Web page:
Tag: scott wiater
Thanks to natural photosynthesis, green grass is a staple of golf courses worldwide, but one Maryland recreational property company is using photovoltaics to make their greens even greener. The Brick Companies today announced that Standard Solar will build an 800-panel, 191 kW ground mounted solar electric system at the Queenstown Harbor golf course on Maryland’s Eastern Shore (location shown below).
Installation of the system – which will be used to power the Queenstown Harbor golf course clubhouse and cart barn – is scheduled to begin later this year and be completed in early 2012. Once operational, the system will provide approximately 70 percent of the facility’s electricity. The 231-megawatt hours of electricity the system is expected to generate annually will offset the equivalent of 159 metric tons of carbon dioxide a year.
“Environmental responsibility is part of our core mission at The Brick Companies and the use of alternative energy sources is important to us,” said Lex Birney, CEO of The Brick Companies. “We can now proudly point to the solar panels at Queenstown Harbor as another demonstration of our commitment to decreasing energy consumption and supporting our ‘green building’ philosophy.”
“Golf courses provide an ideal venue for solar energy as a significant portion of their electric expenses result during daylight hour usage, enabling them to go green on the green,” said Standard Solar President Scott Wiater. “We applaud the Brick Companies for using solar energy to power its golf course and taking this step toward energy independence.”
Check back here for updates and progress reports as this green golf project progresses!
Standard Solar, Inc., announced today that it will install solar power at the University of Delaware in partnership with Perpetual Energy Solutions LLC. The system will be installed on three buildings located on the main campus of the University of Delaware in Newark totaling 2000 panels and 850 kilowatts. This will be the first joint project between the two companies since the announcement of their partnership in June 2010.
The solar array planned for one of the installations, atop the Delaware Field House, will be the largest rooftop installation in the state of Delaware.
The University of Delaware has long been a proponent of solar energy dating back to the creation of a solar energy program in the early 1970′s. The University has provided the solar industry with many new developments which have helped accelerate the growth of the solar industry in the United States and abroad. It’s leadership continues with the adoption of a Power Purchase Agreement (PPA) under which the University buys electricity from Perpetual, the actual system owner, which can claim the tax and related benefits from their ownership position.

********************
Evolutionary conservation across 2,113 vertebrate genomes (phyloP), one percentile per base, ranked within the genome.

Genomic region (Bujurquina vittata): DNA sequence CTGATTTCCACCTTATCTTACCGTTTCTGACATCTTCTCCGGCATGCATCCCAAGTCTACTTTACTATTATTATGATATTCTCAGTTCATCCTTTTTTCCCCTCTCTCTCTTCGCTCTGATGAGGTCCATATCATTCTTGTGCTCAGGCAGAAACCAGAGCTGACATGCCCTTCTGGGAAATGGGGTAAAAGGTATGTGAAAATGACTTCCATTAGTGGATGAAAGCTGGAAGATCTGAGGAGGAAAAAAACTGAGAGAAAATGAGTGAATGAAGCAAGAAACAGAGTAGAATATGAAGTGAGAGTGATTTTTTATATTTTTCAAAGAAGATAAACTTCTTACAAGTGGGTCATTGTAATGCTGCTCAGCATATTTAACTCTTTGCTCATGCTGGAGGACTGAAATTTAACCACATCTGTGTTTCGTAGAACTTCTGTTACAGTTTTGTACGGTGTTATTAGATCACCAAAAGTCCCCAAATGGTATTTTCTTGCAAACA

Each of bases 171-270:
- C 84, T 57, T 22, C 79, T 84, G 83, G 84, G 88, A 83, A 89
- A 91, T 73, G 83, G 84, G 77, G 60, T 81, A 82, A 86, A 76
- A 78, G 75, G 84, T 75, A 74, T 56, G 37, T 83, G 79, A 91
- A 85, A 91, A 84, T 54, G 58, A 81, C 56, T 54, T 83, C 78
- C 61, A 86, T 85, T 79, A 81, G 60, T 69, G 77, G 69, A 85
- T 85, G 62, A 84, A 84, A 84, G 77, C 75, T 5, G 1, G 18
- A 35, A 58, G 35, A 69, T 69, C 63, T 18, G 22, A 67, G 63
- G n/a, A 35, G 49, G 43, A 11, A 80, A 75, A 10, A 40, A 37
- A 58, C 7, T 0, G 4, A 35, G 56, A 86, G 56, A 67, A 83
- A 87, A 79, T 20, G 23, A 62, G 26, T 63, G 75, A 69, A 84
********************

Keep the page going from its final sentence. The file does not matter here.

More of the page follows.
The University’s commitment to solar power lies not only in the research labs across campus, but also in the student body itself. The solar arrays will be funded in part by the senior class gift from the class of 2009, demonstrating the importance of green initiatives to University students beyond the classroom setting.
The PPA comes on the heels of the state of Delaware passing a strengthened Renewable Energy Standard Portfolio. In late July, the Delaware state Senate passed Senate Bill 119, boosting renewable energy requirements to 13% by 2015 with 1% coming from solar. The bill requires that 25% of electricity be generated by renewable sources with 3% coming from solar by the year 2025.
The commitment to renewable energy in the state has made it possible for institutions like the University of Delaware to undertake large scale renewable energy initiatives that are positioning Delaware as one of the front runners in the race to reduce our nation’s carbon emissions.
As the Copenhagen conference on climate change continues, Maryland Morning continues their coverage of homegrown green industries in Maryland. A look at the industries that bring us clean energy are doing in this economy.
Zayn Bradley of Frederick-based Sustainable Energy Systems; and Scott Wiater, President of Standard Solar, headquartered in Gaithersburg weigh in.